Anonymous posted on Saturday, March 05, 2005 - 11:27 am
I am developing a path analysis model using Mplus 3.11. In the model, I have one exogenous measure, two mediating measures and one dependent measure. I have worked through all of the steps that come from Muthen (1994). The final step is where the problem is coming in. My dependent measure is creating a non-positive definite matrix. I have checked and it is developed correctly. So, I think that I need a start value for this measure. I have tried to use the start value suggestions from pgs. 401 to 402 in the manual. However, I keep getting the don't trust the results message because of the nonpositive definite matrix problem. So, without throwing the entire computer out of the window :-), do you have an suggestions?
This message usually does not have anything to do with start values. It is usually caused by negative residual variances, correlations greater than one, or some linear dependency among 3 or more variables. Check your output for the first two. If you can't see where the problem is, you can send the output and data along with your license number to firstname.lastname@example.org and we can take a look at it.
Most times that I conduct multilevel path analysis (or full SEM), with at least two dependent variables, the model fails to converge because the program reports correlations between the DVs at 1.0. Sometimes I look at the correlation between the variables in an aggregated correlation matrix and it's very low (e.g., .2), but Mplus still won't run the model because it says the relation is at 1.0. I am assuming it's because the between-groups model has variables which usually have very high correlations.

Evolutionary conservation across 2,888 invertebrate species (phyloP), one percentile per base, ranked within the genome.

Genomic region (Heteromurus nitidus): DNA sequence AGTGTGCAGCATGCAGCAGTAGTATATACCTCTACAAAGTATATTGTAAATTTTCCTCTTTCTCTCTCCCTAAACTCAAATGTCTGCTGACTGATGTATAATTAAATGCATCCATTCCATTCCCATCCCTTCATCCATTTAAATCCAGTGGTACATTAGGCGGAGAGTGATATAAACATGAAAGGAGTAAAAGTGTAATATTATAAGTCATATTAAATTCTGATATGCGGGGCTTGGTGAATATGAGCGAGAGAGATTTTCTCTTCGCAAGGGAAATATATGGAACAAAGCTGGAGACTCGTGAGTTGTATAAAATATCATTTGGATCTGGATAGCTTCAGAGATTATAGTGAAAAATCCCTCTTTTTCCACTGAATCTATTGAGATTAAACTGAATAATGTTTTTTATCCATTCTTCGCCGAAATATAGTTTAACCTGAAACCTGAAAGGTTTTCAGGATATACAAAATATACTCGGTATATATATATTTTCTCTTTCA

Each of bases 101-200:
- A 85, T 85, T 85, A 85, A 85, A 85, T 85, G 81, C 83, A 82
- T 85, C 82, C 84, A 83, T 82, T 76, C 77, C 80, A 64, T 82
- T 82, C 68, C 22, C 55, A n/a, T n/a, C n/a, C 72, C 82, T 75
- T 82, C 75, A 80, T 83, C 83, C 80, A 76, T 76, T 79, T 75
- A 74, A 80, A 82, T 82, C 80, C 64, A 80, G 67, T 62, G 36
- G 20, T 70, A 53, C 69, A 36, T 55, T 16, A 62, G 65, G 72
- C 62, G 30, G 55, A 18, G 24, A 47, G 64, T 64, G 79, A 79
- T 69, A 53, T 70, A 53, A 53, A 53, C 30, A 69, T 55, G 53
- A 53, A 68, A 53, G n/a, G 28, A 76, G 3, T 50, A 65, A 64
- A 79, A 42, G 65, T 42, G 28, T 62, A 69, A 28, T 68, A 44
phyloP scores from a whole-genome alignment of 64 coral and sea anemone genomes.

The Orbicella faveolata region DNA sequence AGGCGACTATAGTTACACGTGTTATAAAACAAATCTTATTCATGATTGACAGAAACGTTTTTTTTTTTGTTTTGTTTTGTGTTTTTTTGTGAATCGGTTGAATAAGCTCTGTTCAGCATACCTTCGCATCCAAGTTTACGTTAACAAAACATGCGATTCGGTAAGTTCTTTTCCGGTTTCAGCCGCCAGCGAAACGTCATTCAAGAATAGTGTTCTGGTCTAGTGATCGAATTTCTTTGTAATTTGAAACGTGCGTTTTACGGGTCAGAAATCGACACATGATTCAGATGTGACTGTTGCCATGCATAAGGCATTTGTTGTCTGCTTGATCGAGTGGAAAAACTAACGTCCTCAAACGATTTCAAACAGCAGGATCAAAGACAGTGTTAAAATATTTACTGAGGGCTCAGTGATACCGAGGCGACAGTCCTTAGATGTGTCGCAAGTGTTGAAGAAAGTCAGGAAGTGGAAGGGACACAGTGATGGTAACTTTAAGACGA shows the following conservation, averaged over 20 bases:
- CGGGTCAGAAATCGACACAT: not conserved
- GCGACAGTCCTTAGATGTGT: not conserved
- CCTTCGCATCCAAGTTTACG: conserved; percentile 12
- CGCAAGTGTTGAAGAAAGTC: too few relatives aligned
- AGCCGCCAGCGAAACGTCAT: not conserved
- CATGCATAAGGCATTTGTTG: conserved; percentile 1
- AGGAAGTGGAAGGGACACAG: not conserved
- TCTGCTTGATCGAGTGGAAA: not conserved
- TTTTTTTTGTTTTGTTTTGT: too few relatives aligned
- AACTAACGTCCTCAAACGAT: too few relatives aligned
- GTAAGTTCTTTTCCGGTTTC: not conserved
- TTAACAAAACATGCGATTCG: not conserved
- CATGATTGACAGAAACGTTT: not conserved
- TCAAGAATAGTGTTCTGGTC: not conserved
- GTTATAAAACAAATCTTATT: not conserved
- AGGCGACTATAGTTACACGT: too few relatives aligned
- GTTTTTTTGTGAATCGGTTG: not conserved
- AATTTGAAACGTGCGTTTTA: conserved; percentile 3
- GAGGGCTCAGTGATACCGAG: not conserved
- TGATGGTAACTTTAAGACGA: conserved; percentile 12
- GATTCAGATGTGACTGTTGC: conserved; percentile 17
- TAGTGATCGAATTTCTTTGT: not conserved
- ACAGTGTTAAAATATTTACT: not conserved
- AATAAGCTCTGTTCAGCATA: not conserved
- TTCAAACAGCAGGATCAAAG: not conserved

Is this a common problem for multivariate MSEMs and, if so, what can one do about it?
bmuthen posted on Thursday, August 25, 2005 - 2:37 pm
It happens with some frequency. The model-estimated between correlations can get high either because between-level components are strongly related or because of a misspecified model. If you have a model that is particularly puzzling to you, don't hesitate to send it to email@example.com to see if light can be shed on it.